April 8, 2010 / 12:39 PM / 8 years ago

Factbox: National goals for combating global warming

(Reuters) - U.N. climate talks in Bonn from April 9-11 will review efforts to tackle global warming after the Copenhagen summit in December fell short of a legally binding text sought by many nations.

Following are national plans for curbing greenhouse gas emissions submitted this year to the U.N. Climate Change Secretariat. Many of the pledges hinge on actions by others:

INDUSTRIALISED NATIONS -- EMISSIONS CUTS BY 2020, FROM 1990 LEVELS UNLESS STATED (A scenario by the U.N. panel of climate scientists indicate industrialized nations would have to cut by 25 to 40 percent below 1990 levels by 2020 to avoid the worst impacts)

UNITED STATES - President Barack Obama wants to cut U.S. emissions by 17 percent from 2005 levels, or 4 percent from 1990 levels. But legislation is stalled in the U.S. Senate and public concern about global warming has declined in 2010.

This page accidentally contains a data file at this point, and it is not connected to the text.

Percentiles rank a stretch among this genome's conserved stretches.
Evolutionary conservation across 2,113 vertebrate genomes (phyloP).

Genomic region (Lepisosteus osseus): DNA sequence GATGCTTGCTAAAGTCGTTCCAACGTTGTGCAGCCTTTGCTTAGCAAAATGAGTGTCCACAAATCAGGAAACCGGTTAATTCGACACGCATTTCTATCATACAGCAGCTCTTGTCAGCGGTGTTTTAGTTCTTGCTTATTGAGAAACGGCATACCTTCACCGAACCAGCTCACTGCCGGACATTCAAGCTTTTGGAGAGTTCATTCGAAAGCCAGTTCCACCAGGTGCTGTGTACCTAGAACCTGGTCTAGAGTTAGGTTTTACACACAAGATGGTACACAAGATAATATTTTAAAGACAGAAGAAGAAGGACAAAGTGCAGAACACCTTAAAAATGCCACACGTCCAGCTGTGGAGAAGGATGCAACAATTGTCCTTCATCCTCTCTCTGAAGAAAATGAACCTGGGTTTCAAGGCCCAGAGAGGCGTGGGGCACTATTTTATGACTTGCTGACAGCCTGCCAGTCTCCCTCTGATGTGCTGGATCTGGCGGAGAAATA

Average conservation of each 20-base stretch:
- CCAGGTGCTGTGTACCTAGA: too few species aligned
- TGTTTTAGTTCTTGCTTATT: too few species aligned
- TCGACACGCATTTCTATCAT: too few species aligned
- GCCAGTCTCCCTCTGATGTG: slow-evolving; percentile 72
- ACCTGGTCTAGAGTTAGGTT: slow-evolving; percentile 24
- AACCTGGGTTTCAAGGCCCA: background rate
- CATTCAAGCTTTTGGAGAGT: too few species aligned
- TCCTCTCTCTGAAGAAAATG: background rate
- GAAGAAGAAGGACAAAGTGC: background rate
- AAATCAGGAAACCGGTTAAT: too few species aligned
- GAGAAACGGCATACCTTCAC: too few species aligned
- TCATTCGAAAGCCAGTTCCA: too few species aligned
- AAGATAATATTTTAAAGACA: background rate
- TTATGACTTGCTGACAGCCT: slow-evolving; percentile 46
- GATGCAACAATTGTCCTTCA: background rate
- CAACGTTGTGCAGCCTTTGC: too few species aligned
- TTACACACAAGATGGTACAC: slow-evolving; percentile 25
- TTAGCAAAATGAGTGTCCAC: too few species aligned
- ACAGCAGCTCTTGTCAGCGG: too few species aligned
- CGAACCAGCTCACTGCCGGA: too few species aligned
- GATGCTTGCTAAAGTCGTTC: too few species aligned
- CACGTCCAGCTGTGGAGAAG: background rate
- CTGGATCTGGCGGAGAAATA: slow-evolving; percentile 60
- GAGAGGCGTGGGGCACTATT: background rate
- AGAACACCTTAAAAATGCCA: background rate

EU (27 nations) - 20 percent, or 30 percent if others act.

RUSSIA - 15 to 25 percent.

JAPAN - 25 percent as part of a “fair and effective international framework.”

CANADA - 17 percent from 2005 levels, matching U.S. goal.

AUSTRALIA - 5 percent below 2000 levels or as much as 25 percent if there is an ambitious global deal. The range is 3-23 percent below 1990.

BELARUS - 5 to 10 percent, on condition of access to carbon trading and new technologies.

CROATIA - 5 percent.

KAZAKHSTAN - 15 percent.

NEW ZEALAND - 10 to 20 percent “if there is a comprehensive global agreement.”

SWITZERLAND - 20 percent, or 30 percent if other developed nations make comparable cuts and poor nations act.

NORWAY - 30 percent, or 40 if there is an ambitious deal.

ICELAND - 30 percent in a joint effort with the EU.

LIECHTENSTEIN - 20 percent, or 30 percent if others act.

MONACO - 30 percent; aims to be carbon neutral by 2050.

DEVELOPING NATIONS’ ACTIONS BY 2020 (U.N. climate panel scenarios show that major emerging economies should slow the growth of emissions by 15 to 30 percent below projected levels by 2020).